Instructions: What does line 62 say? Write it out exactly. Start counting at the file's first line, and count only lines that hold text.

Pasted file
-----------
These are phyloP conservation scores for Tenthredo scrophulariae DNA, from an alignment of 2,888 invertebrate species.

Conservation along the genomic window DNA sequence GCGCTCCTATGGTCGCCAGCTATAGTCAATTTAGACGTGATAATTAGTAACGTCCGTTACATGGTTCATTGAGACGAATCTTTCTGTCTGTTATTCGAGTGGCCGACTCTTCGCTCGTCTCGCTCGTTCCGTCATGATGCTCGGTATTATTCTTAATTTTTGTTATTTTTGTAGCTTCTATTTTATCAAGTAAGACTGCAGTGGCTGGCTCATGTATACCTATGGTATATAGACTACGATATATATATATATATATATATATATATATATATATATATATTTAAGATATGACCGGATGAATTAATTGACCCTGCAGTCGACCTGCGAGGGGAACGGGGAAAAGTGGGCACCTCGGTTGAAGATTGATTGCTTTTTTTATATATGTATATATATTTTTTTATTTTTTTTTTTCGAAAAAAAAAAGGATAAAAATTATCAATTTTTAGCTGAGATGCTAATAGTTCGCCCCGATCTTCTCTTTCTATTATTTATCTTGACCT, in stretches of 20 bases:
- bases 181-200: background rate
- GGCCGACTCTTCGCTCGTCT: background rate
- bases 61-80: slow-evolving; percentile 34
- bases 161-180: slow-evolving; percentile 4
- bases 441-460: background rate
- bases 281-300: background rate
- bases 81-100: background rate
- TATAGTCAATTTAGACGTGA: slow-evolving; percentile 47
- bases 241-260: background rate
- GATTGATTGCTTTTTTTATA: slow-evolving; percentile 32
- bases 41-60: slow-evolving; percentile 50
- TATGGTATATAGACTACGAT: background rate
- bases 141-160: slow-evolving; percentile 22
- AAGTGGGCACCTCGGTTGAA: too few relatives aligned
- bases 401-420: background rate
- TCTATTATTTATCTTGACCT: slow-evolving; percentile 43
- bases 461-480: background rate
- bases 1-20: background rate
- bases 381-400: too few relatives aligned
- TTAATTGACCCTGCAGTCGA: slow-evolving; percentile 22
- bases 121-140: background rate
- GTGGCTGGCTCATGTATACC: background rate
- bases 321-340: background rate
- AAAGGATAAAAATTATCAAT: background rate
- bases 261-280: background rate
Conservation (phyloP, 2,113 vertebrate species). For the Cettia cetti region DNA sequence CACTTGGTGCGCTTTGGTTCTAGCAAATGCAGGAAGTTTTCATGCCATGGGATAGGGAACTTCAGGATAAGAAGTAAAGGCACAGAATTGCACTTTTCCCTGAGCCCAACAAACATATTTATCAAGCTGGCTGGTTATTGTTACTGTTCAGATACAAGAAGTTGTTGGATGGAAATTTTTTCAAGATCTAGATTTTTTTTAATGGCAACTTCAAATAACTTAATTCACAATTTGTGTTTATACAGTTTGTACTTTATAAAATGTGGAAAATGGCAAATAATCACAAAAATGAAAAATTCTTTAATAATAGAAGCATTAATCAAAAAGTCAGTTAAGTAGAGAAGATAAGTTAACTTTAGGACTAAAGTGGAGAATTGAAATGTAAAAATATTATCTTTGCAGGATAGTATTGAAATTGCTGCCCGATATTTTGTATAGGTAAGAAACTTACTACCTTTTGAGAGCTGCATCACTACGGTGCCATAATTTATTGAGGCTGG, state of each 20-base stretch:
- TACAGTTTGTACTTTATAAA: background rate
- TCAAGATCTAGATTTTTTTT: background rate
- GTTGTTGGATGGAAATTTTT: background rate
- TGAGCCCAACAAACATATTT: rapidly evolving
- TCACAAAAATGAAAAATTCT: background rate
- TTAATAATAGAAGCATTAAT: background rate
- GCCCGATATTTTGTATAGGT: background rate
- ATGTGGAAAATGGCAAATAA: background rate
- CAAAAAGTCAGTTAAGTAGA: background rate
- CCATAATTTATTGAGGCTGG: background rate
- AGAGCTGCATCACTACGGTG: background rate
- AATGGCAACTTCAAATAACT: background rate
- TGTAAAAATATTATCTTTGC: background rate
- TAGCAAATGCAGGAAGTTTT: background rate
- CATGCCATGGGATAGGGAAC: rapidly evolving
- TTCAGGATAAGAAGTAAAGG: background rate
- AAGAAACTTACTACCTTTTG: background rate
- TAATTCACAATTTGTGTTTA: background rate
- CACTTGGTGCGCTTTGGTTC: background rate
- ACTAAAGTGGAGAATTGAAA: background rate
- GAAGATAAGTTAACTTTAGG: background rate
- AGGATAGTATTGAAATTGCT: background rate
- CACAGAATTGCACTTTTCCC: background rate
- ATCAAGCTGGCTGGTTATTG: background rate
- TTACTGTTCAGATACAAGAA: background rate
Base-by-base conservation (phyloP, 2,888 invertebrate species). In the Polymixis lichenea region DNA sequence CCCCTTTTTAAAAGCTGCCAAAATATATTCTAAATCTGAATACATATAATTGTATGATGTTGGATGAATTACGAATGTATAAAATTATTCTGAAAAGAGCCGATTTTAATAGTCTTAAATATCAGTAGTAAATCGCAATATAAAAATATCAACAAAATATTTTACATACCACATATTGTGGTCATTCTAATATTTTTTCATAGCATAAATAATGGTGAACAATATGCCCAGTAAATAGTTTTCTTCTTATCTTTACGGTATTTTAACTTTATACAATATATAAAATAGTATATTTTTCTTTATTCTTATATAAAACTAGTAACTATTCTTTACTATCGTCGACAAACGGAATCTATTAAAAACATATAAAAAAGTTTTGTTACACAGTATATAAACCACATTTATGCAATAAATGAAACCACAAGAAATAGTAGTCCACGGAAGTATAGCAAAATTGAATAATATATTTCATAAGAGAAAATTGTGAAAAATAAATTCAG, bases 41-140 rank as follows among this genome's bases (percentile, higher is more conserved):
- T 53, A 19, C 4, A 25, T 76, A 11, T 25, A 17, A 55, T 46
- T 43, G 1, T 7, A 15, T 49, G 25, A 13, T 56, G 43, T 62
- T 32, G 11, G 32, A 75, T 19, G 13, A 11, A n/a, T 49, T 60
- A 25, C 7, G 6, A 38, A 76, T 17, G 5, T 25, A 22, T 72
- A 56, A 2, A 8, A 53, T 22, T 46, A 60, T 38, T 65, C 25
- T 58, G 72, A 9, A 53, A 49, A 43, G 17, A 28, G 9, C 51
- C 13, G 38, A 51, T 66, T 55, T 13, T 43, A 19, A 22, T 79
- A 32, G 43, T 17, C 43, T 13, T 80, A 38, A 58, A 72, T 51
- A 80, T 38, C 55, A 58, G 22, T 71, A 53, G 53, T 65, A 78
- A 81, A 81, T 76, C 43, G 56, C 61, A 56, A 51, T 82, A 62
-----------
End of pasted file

- A 32, G 43, T 17, C 43, T 13, T 80, A 38, A 58, A 72, T 51